Back in the fall of 2004, when I was fresh out of high school and just beginning my freshman year at the University of Montana, I had yet to connect with the endurance sports community of Missoula in any way. I had not yet competed in my first triathlon (that would happen the following summer), and immediately after high school I didn’t have too much interest in competitive running. It was mostly just something I would do whenever I felt like it and had the time, and I didn’t care how fast I went or how fit I was. As a bit of an introvert who was new to town and didn’t know anyone, I was completely unaware of the amazing network of people helping to give Missoula its reputation as an active, outdoorsy town.
Aside from how connected or disconnected you are with that network of people, there is one obvious trail in Missoula that everyone has been on at some point. To anyone who visits or moves here, hiking Mount Sentinel is kind of a requirement. The whole trail is visible from town, and it just begs to be climbed.
I still remember the first time my grandparents came to visit, when my grandmother was 75 years old, and the first thing she wanted to do was hike to the M. My grandfather, who had a hip replacement and wasn’t able to make the trek himself, told her, half jokingly I think, that he didn’t think she would make it the whole way to the M. She and I set out anyway, and 45 minutes later, there she was, sitting on the giant block of concrete overlooking the valley, grinning from ear to ear.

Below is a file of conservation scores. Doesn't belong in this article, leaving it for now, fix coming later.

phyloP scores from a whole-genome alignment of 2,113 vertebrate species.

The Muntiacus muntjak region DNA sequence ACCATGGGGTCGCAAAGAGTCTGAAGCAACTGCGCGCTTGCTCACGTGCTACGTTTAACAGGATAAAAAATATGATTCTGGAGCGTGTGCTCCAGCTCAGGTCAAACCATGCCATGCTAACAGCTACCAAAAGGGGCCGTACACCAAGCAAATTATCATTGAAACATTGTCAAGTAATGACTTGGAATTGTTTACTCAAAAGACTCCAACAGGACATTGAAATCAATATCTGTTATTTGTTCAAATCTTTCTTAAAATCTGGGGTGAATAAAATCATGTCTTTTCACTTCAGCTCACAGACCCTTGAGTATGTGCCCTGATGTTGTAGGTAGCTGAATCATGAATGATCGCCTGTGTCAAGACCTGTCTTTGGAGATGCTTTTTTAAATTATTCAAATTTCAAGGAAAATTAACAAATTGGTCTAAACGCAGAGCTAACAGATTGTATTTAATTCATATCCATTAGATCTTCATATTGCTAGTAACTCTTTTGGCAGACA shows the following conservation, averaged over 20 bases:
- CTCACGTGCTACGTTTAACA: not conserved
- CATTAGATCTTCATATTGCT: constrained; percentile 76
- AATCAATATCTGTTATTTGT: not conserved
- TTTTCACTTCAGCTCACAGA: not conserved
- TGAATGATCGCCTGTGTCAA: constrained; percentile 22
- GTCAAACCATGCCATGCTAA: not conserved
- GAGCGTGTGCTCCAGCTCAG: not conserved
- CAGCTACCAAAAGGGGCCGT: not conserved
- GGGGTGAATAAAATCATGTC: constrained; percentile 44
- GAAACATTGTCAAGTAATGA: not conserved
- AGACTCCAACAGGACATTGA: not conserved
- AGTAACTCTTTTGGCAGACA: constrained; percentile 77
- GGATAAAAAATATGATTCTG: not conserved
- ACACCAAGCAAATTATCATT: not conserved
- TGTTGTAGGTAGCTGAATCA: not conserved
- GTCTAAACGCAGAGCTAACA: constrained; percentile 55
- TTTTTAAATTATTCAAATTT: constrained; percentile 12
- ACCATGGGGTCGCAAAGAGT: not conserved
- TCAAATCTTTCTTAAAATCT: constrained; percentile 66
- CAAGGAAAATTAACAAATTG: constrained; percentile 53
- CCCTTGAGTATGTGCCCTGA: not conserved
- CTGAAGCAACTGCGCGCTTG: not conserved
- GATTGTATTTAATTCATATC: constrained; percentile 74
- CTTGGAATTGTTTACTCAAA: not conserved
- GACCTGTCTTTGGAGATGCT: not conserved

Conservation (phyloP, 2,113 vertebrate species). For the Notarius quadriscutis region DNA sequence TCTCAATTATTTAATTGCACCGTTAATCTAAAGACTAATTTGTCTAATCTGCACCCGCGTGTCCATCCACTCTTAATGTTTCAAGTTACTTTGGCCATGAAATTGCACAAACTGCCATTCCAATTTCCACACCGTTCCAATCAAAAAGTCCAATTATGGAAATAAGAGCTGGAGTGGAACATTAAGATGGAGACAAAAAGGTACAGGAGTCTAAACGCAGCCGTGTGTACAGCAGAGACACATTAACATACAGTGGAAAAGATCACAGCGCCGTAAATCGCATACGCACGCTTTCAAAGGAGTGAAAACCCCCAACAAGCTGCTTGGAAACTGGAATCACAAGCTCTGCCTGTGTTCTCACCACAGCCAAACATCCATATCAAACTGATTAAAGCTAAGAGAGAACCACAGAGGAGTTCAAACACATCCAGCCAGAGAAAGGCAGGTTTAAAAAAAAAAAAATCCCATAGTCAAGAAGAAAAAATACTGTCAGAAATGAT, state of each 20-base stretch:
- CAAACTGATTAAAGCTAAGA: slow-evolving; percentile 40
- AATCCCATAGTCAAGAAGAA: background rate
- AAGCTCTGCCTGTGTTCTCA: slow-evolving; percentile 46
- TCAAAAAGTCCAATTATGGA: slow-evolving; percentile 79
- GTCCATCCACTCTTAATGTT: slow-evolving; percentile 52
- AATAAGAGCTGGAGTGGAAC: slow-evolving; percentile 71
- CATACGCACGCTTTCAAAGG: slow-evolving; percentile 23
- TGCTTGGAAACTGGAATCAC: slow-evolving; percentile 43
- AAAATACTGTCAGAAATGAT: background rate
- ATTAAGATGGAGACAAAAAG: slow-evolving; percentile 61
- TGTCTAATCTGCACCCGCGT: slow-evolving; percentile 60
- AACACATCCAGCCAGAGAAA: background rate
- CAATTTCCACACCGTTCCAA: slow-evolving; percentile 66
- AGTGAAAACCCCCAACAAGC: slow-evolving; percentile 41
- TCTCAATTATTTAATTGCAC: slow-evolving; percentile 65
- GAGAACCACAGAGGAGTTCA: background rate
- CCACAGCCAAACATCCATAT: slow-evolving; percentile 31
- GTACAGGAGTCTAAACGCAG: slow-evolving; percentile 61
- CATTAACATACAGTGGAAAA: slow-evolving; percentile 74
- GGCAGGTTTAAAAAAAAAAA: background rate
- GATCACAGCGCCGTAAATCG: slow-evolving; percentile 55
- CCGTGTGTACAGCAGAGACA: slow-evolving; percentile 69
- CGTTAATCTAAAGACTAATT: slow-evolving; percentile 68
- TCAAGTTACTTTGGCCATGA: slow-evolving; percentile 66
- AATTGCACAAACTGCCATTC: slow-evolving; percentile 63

In the same spirit of never backing down from a challenge, when I found out there was a race to the top of this most iconic of mountains, which I also happened to live less than a minute from the base of (convenience is awesome), I was immediately in. I showed up, drastically under-dressed, on a chilly November morning. Oh yeah, and I should probably mention that I was one of very few people who were not, in fact hung over that morning. Apparently, I didn’t get the memo that a night of drunken debauchery before this race was a matter of tradition. All in all, I expected to do fine against all these Missoula folk who I didn’t know and, therefore, were not fast. Haha.